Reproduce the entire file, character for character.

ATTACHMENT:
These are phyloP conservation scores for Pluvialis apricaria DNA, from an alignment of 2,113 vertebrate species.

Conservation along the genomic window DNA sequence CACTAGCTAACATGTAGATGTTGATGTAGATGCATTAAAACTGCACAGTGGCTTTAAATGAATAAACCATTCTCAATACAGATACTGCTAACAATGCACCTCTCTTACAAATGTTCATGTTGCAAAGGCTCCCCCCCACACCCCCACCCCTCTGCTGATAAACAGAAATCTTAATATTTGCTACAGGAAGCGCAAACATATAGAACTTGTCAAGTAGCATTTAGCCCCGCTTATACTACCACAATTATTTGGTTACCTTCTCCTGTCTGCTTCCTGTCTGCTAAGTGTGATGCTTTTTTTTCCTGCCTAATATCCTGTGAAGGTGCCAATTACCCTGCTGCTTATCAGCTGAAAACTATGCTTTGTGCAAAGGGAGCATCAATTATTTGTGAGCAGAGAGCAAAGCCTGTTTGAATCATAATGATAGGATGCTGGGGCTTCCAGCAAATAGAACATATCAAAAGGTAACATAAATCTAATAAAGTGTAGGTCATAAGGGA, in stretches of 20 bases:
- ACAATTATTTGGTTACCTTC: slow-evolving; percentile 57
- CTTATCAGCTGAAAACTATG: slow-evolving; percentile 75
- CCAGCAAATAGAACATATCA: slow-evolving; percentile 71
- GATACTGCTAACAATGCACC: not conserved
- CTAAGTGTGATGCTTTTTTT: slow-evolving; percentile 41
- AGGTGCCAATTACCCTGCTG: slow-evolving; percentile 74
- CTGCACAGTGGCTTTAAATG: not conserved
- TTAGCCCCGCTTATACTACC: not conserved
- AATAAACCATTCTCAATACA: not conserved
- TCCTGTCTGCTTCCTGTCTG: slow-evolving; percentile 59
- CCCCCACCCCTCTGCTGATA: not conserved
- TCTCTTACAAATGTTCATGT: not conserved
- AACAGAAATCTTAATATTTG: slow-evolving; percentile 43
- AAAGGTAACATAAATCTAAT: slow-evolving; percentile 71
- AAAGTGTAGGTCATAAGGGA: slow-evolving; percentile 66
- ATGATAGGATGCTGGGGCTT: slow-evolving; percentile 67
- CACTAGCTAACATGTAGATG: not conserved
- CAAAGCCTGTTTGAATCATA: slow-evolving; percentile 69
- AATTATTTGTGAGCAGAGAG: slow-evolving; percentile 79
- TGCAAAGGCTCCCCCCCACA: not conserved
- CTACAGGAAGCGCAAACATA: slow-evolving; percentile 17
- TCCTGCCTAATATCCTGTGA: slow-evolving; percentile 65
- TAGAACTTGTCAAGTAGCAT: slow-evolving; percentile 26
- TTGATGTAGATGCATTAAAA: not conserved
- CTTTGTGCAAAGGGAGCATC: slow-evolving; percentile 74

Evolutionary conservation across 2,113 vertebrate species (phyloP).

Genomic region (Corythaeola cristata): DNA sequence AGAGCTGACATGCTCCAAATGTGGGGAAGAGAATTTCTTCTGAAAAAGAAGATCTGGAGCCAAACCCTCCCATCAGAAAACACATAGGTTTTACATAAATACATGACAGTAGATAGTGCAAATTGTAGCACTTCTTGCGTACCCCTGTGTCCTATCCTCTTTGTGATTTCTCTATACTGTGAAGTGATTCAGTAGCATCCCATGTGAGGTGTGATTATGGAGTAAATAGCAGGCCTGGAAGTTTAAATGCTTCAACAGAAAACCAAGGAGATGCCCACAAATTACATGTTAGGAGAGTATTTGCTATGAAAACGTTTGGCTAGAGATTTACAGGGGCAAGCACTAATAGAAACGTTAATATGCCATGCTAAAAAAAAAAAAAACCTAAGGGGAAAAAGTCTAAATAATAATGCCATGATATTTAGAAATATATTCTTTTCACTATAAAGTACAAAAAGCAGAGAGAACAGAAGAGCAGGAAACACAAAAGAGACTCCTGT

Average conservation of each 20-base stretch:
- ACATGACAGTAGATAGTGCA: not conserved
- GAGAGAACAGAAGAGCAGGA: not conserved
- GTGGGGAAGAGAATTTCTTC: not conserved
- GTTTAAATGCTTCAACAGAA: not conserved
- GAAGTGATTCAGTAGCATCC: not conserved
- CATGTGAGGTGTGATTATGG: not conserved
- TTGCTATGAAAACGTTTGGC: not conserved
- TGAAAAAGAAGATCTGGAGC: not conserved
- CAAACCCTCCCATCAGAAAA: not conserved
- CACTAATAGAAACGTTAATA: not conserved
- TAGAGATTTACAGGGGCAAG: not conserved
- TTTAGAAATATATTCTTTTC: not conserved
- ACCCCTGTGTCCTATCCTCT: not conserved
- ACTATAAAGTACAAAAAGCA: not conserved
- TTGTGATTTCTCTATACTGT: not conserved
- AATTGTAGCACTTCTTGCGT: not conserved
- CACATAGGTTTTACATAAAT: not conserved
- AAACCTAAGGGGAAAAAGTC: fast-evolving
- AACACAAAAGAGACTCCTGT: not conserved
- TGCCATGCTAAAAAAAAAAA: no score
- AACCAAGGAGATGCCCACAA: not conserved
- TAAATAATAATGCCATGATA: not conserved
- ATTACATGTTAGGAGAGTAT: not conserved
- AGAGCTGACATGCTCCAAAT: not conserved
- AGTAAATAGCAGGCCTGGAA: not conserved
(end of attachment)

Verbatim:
These are phyloP conservation scores for Pluvialis apricaria DNA, from an alignment of 2,113 vertebrate species.

Conservation along the genomic window DNA sequence CACTAGCTAACATGTAGATGTTGATGTAGATGCATTAAAACTGCACAGTGGCTTTAAATGAATAAACCATTCTCAATACAGATACTGCTAACAATGCACCTCTCTTACAAATGTTCATGTTGCAAAGGCTCCCCCCCACACCCCCACCCCTCTGCTGATAAACAGAAATCTTAATATTTGCTACAGGAAGCGCAAACATATAGAACTTGTCAAGTAGCATTTAGCCCCGCTTATACTACCACAATTATTTGGTTACCTTCTCCTGTCTGCTTCCTGTCTGCTAAGTGTGATGCTTTTTTTTCCTGCCTAATATCCTGTGAAGGTGCCAATTACCCTGCTGCTTATCAGCTGAAAACTATGCTTTGTGCAAAGGGAGCATCAATTATTTGTGAGCAGAGAGCAAAGCCTGTTTGAATCATAATGATAGGATGCTGGGGCTTCCAGCAAATAGAACATATCAAAAGGTAACATAAATCTAATAAAGTGTAGGTCATAAGGGA, in stretches of 20 bases:
- ACAATTATTTGGTTACCTTC: slow-evolving; percentile 57
- CTTATCAGCTGAAAACTATG: slow-evolving; percentile 75
- CCAGCAAATAGAACATATCA: slow-evolving; percentile 71
- GATACTGCTAACAATGCACC: not conserved
- CTAAGTGTGATGCTTTTTTT: slow-evolving; percentile 41
- AGGTGCCAATTACCCTGCTG: slow-evolving; percentile 74
- CTGCACAGTGGCTTTAAATG: not conserved
- TTAGCCCCGCTTATACTACC: not conserved
- AATAAACCATTCTCAATACA: not conserved
- TCCTGTCTGCTTCCTGTCTG: slow-evolving; percentile 59
- CCCCCACCCCTCTGCTGATA: not conserved
- TCTCTTACAAATGTTCATGT: not conserved
- AACAGAAATCTTAATATTTG: slow-evolving; percentile 43
- AAAGGTAACATAAATCTAAT: slow-evolving; percentile 71
- AAAGTGTAGGTCATAAGGGA: slow-evolving; percentile 66
- ATGATAGGATGCTGGGGCTT: slow-evolving; percentile 67
- CACTAGCTAACATGTAGATG: not conserved
- CAAAGCCTGTTTGAATCATA: slow-evolving; percentile 69
- AATTATTTGTGAGCAGAGAG: slow-evolving; percentile 79
- TGCAAAGGCTCCCCCCCACA: not conserved
- CTACAGGAAGCGCAAACATA: slow-evolving; percentile 17
- TCCTGCCTAATATCCTGTGA: slow-evolving; percentile 65
- TAGAACTTGTCAAGTAGCAT: slow-evolving; percentile 26
- TTGATGTAGATGCATTAAAA: not conserved
- CTTTGTGCAAAGGGAGCATC: slow-evolving; percentile 74

Evolutionary conservation across 2,113 vertebrate species (phyloP).

Genomic region (Corythaeola cristata): DNA sequence AGAGCTGACATGCTCCAAATGTGGGGAAGAGAATTTCTTCTGAAAAAGAAGATCTGGAGCCAAACCCTCCCATCAGAAAACACATAGGTTTTACATAAATACATGACAGTAGATAGTGCAAATTGTAGCACTTCTTGCGTACCCCTGTGTCCTATCCTCTTTGTGATTTCTCTATACTGTGAAGTGATTCAGTAGCATCCCATGTGAGGTGTGATTATGGAGTAAATAGCAGGCCTGGAAGTTTAAATGCTTCAACAGAAAACCAAGGAGATGCCCACAAATTACATGTTAGGAGAGTATTTGCTATGAAAACGTTTGGCTAGAGATTTACAGGGGCAAGCACTAATAGAAACGTTAATATGCCATGCTAAAAAAAAAAAAAACCTAAGGGGAAAAAGTCTAAATAATAATGCCATGATATTTAGAAATATATTCTTTTCACTATAAAGTACAAAAAGCAGAGAGAACAGAAGAGCAGGAAACACAAAAGAGACTCCTGT

Average conservation of each 20-base stretch:
- ACATGACAGTAGATAGTGCA: not conserved
- GAGAGAACAGAAGAGCAGGA: not conserved
- GTGGGGAAGAGAATTTCTTC: not conserved
- GTTTAAATGCTTCAACAGAA: not conserved
- GAAGTGATTCAGTAGCATCC: not conserved
- CATGTGAGGTGTGATTATGG: not conserved
- TTGCTATGAAAACGTTTGGC: not conserved
- TGAAAAAGAAGATCTGGAGC: not conserved
- CAAACCCTCCCATCAGAAAA: not conserved
- CACTAATAGAAACGTTAATA: not conserved
- TAGAGATTTACAGGGGCAAG: not conserved
- TTTAGAAATATATTCTTTTC: not conserved
- ACCCCTGTGTCCTATCCTCT: not conserved
- ACTATAAAGTACAAAAAGCA: not conserved
- TTGTGATTTCTCTATACTGT: not conserved
- AATTGTAGCACTTCTTGCGT: not conserved
- CACATAGGTTTTACATAAAT: not conserved
- AAACCTAAGGGGAAAAAGTC: fast-evolving
- AACACAAAAGAGACTCCTGT: not conserved
- TGCCATGCTAAAAAAAAAAA: no score
- AACCAAGGAGATGCCCACAA: not conserved
- TAAATAATAATGCCATGATA: not conserved
- ATTACATGTTAGGAGAGTAT: not conserved
- AGAGCTGACATGCTCCAAAT: not conserved
- AGTAAATAGCAGGCCTGGAA: not conserved